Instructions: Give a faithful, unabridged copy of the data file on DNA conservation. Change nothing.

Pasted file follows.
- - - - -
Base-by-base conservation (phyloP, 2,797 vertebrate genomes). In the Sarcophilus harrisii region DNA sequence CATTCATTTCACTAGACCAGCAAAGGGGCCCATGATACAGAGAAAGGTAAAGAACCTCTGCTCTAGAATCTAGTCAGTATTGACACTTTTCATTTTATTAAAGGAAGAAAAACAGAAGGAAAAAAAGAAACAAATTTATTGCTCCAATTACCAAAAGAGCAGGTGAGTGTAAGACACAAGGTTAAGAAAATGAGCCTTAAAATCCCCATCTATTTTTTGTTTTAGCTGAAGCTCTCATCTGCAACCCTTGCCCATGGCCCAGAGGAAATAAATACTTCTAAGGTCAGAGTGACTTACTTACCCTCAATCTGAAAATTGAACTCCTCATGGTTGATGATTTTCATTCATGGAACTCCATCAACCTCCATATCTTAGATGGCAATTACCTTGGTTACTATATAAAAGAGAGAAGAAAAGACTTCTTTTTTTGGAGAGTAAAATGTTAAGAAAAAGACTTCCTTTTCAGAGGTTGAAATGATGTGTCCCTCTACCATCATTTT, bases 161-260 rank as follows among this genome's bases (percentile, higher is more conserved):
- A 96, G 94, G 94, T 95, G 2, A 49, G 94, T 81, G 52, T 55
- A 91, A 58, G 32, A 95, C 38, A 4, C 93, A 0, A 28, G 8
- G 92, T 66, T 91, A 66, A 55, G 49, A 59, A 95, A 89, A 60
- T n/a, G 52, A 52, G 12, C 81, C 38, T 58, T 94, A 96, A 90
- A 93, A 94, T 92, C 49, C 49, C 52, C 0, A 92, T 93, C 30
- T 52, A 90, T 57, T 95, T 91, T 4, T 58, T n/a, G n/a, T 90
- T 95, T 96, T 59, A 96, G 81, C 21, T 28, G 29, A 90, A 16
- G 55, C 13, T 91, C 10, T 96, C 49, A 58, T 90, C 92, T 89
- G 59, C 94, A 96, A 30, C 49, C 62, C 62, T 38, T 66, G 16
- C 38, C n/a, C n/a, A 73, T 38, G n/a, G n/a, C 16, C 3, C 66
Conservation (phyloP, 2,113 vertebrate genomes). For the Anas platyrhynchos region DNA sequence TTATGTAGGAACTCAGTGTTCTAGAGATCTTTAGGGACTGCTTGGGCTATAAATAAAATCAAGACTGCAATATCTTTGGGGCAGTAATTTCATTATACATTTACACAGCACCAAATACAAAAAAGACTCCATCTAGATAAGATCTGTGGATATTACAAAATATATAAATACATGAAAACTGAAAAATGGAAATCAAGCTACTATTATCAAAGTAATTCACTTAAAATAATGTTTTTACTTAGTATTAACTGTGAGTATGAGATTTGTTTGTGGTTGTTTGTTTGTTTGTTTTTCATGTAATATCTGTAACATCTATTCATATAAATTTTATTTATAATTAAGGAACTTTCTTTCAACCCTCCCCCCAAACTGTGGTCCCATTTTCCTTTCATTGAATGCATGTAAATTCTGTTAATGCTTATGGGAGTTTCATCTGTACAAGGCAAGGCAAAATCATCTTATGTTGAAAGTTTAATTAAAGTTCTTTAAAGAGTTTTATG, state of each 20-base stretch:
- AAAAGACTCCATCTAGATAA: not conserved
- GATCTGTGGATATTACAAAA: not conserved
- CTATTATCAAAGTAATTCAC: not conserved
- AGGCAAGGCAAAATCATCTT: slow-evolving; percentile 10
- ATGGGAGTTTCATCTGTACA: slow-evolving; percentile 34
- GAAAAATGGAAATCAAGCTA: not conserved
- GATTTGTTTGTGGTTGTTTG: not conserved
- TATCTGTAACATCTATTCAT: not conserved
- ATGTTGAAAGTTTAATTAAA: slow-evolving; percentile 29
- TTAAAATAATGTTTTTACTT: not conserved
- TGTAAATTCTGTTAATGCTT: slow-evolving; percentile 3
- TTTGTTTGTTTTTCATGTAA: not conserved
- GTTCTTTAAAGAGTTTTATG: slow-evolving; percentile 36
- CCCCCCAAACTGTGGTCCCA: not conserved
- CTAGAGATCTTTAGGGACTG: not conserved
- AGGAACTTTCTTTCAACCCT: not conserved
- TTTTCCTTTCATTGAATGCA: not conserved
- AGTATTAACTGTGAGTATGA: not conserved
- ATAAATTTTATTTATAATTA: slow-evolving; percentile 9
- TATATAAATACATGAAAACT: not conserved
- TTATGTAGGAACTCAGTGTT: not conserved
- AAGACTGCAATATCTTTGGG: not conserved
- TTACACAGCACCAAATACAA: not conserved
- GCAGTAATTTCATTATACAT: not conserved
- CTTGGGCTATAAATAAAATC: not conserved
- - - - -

Base-by-base conservation (phyloP, 2,797 vertebrate genomes). In the Sarcophilus harrisii region DNA sequence CATTCATTTCACTAGACCAGCAAAGGGGCCCATGATACAGAGAAAGGTAAAGAACCTCTGCTCTAGAATCTAGTCAGTATTGACACTTTTCATTTTATTAAAGGAAGAAAAACAGAAGGAAAAAAAGAAACAAATTTATTGCTCCAATTACCAAAAGAGCAGGTGAGTGTAAGACACAAGGTTAAGAAAATGAGCCTTAAAATCCCCATCTATTTTTTGTTTTAGCTGAAGCTCTCATCTGCAACCCTTGCCCATGGCCCAGAGGAAATAAATACTTCTAAGGTCAGAGTGACTTACTTACCCTCAATCTGAAAATTGAACTCCTCATGGTTGATGATTTTCATTCATGGAACTCCATCAACCTCCATATCTTAGATGGCAATTACCTTGGTTACTATATAAAAGAGAGAAGAAAAGACTTCTTTTTTTGGAGAGTAAAATGTTAAGAAAAAGACTTCCTTTTCAGAGGTTGAAATGATGTGTCCCTCTACCATCATTTT, bases 161-260 rank as follows among this genome's bases (percentile, higher is more conserved):
- A 96, G 94, G 94, T 95, G 2, A 49, G 94, T 81, G 52, T 55
- A 91, A 58, G 32, A 95, C 38, A 4, C 93, A 0, A 28, G 8
- G 92, T 66, T 91, A 66, A 55, G 49, A 59, A 95, A 89, A 60
- T n/a, G 52, A 52, G 12, C 81, C 38, T 58, T 94, A 96, A 90
- A 93, A 94, T 92, C 49, C 49, C 52, C 0, A 92, T 93, C 30
- T 52, A 90, T 57, T 95, T 91, T 4, T 58, T n/a, G n/a, T 90
- T 95, T 96, T 59, A 96, G 81, C 21, T 28, G 29, A 90, A 16
- G 55, C 13, T 91, C 10, T 96, C 49, A 58, T 90, C 92, T 89
- G 59, C 94, A 96, A 30, C 49, C 62, C 62, T 38, T 66, G 16
- C 38, C n/a, C n/a, A 73, T 38, G n/a, G n/a, C 16, C 3, C 66
Conservation (phyloP, 2,113 vertebrate genomes). For the Anas platyrhynchos region DNA sequence TTATGTAGGAACTCAGTGTTCTAGAGATCTTTAGGGACTGCTTGGGCTATAAATAAAATCAAGACTGCAATATCTTTGGGGCAGTAATTTCATTATACATTTACACAGCACCAAATACAAAAAAGACTCCATCTAGATAAGATCTGTGGATATTACAAAATATATAAATACATGAAAACTGAAAAATGGAAATCAAGCTACTATTATCAAAGTAATTCACTTAAAATAATGTTTTTACTTAGTATTAACTGTGAGTATGAGATTTGTTTGTGGTTGTTTGTTTGTTTGTTTTTCATGTAATATCTGTAACATCTATTCATATAAATTTTATTTATAATTAAGGAACTTTCTTTCAACCCTCCCCCCAAACTGTGGTCCCATTTTCCTTTCATTGAATGCATGTAAATTCTGTTAATGCTTATGGGAGTTTCATCTGTACAAGGCAAGGCAAAATCATCTTATGTTGAAAGTTTAATTAAAGTTCTTTAAAGAGTTTTATG, state of each 20-base stretch:
- AAAAGACTCCATCTAGATAA: not conserved
- GATCTGTGGATATTACAAAA: not conserved
- CTATTATCAAAGTAATTCAC: not conserved
- AGGCAAGGCAAAATCATCTT: slow-evolving; percentile 10
- ATGGGAGTTTCATCTGTACA: slow-evolving; percentile 34
- GAAAAATGGAAATCAAGCTA: not conserved
- GATTTGTTTGTGGTTGTTTG: not conserved
- TATCTGTAACATCTATTCAT: not conserved
- ATGTTGAAAGTTTAATTAAA: slow-evolving; percentile 29
- TTAAAATAATGTTTTTACTT: not conserved
- TGTAAATTCTGTTAATGCTT: slow-evolving; percentile 3
- TTTGTTTGTTTTTCATGTAA: not conserved
- GTTCTTTAAAGAGTTTTATG: slow-evolving; percentile 36
- CCCCCCAAACTGTGGTCCCA: not conserved
- CTAGAGATCTTTAGGGACTG: not conserved
- AGGAACTTTCTTTCAACCCT: not conserved
- TTTTCCTTTCATTGAATGCA: not conserved
- AGTATTAACTGTGAGTATGA: not conserved
- ATAAATTTTATTTATAATTA: slow-evolving; percentile 9
- TATATAAATACATGAAAACT: not conserved
- TTATGTAGGAACTCAGTGTT: not conserved
- AAGACTGCAATATCTTTGGG: not conserved
- TTACACAGCACCAAATACAA: not conserved
- GCAGTAATTTCATTATACAT: not conserved
- CTTGGGCTATAAATAAAATC: not conserved